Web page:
Secularism and liberalism are not new phenomena in the Muslim world. They came first with the colonists in the last three centuries. Secular liberals were among the elite in progressive countries like India, Egypt, Iraq, Syria, Sudan, Lebanon and Turkey. Political parties and movements advocating liberalism and secularism were on and off governments in these countries.
Al-Wafd was the most popular and organized Egyptian party. Its founder, Saad Zaghlul Pasha, was highly respected as a world class leader. He led the Egyptian revolt in 1919 against British rule. The party was headed by the “delegation” (or “wafd” in Arabic) that negotiated in Paris with Great Britain for their country’s independence after the end of World War I. They failed, formed Al-Wafd party and won the parliamentary election. Saad Pasha became prime minister in 1923 and had to resign in 1924, under British military pressure.
When the Free Officers ruled Egypt, they were secular-liberal dictators. Islam was not part of the government system. Courts employed a mixture of English and French law. Except in personal affairs, the laws were mostly non-Islamic. Judges, therefore, were largely liberals, many trained in Western law schools.
While the judiciary in Egypt today is independent, many were hand picked by the former regime, especially those in the higher courts. So politically they belong to the former government, and ideologically they are anti-Islamist.
This explains why it took the same Constitutional Court three years to dissolve the pro-Mubarak parliament and only one week to decide the same fate for the one that was pro-Morsi.
The court could have waited until the new president took over, or stopped at announcing the verdict, as it should have, according to its mandate.
This would have avoided a major constitutional and political crisis.
Instead, the liberal, pro-military judges, chose to “order” the immediate dismissal of all, not just the disputed third, of the democratically elected members of parliament. The military was quick to implement the order and seize for itself not only the legislative powers, but some of the judiciary, budgetary and presidential authority, as well.
Similarly, the media in Egypt has always been pro-dictatorship and secular-liberal. Under the headline “Egypt’s New President Is Being Undercut by State-Run Media,” the New York Times, on Saturday, explained how the press in Egypt has sided with the generals against the Islamist president. When President Morsi ordered the return of the mostly Islamist parliament, the media only published the Military Council statement, and described how Morsi’s decision negatively affected the stock market. While private television channels were interviewing defiant members of parliament, the state-run TV network was celebrating the achievements of the secret police!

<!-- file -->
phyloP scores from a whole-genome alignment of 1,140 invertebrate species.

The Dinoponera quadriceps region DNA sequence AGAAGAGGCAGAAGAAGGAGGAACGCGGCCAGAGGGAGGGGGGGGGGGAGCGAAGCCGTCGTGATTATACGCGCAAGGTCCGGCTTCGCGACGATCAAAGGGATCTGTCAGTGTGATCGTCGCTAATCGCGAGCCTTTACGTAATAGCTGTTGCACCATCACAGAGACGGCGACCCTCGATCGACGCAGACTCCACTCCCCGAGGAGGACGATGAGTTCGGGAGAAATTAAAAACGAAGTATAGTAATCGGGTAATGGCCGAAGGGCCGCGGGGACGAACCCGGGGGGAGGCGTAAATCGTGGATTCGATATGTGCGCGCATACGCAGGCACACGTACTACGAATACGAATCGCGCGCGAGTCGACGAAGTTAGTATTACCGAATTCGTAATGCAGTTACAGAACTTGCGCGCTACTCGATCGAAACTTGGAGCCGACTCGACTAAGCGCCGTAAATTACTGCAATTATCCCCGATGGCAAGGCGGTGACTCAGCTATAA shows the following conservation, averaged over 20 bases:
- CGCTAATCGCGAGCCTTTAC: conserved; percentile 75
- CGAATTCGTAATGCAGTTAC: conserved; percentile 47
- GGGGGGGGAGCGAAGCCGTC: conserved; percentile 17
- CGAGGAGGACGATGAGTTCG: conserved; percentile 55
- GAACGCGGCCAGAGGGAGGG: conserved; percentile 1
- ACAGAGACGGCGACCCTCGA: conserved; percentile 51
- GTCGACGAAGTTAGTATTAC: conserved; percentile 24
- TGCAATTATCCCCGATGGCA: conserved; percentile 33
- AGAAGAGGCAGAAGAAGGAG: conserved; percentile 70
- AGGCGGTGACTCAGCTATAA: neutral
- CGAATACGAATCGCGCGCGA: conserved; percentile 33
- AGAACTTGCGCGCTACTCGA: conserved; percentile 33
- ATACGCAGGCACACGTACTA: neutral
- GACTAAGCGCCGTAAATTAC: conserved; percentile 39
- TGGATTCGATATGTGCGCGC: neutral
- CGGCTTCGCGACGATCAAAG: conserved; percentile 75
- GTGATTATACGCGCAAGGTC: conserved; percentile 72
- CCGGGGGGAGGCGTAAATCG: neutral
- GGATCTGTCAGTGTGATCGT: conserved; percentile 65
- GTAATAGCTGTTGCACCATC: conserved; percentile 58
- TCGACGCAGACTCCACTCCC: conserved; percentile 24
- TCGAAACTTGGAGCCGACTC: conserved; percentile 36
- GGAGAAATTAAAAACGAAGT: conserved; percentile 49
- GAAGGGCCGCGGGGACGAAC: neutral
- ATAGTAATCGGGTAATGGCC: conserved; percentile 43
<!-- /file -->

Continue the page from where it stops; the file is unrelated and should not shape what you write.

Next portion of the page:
“Egypt’s state news media, the traditional admiring chroniclers of Egypt’s head of state, are at war with the new president,” the Times concluded.
It seems that the deep-rooted remnants of the former government (called “folool” by revolutionists) are resisting the tide of the populist president. They have already undercut the newly-elected president by dissolving the mostly Islamist parliament and taking away some of his powers. Now the “folool” are conspiring to strip him of his prestige. The make-fun-of-the-president campaign includes his hijab-wearing wife and conservative Muslim family.
They are depicted as low class and stupid village people, even though they are better educated - in top Egyptian and American universities - than most of their detractors.
Never in Egypt’s history has a head of state been the target of so many sarcastic and disrespectful cartoons, rumors and jokes. Mubarak would have sent them all to the torture chamber and turned them into clowns in his family circus, or silenced them for good. But the new president has told them, instead, they are free to express their own opinion. It is not wrong to advocate freedom of speech, but I would advise him to sue those who cross the line, and misuse their new freedom to serve the military and former dictatorship in the name of liberalism and democracy. But then I must also remember that the courts are in their hands (and pockets).
The best course for President Morsi, therefore, is to go back, again and again, to the public, the source of all legitimate powers and authorities. The people should and will help him get justice.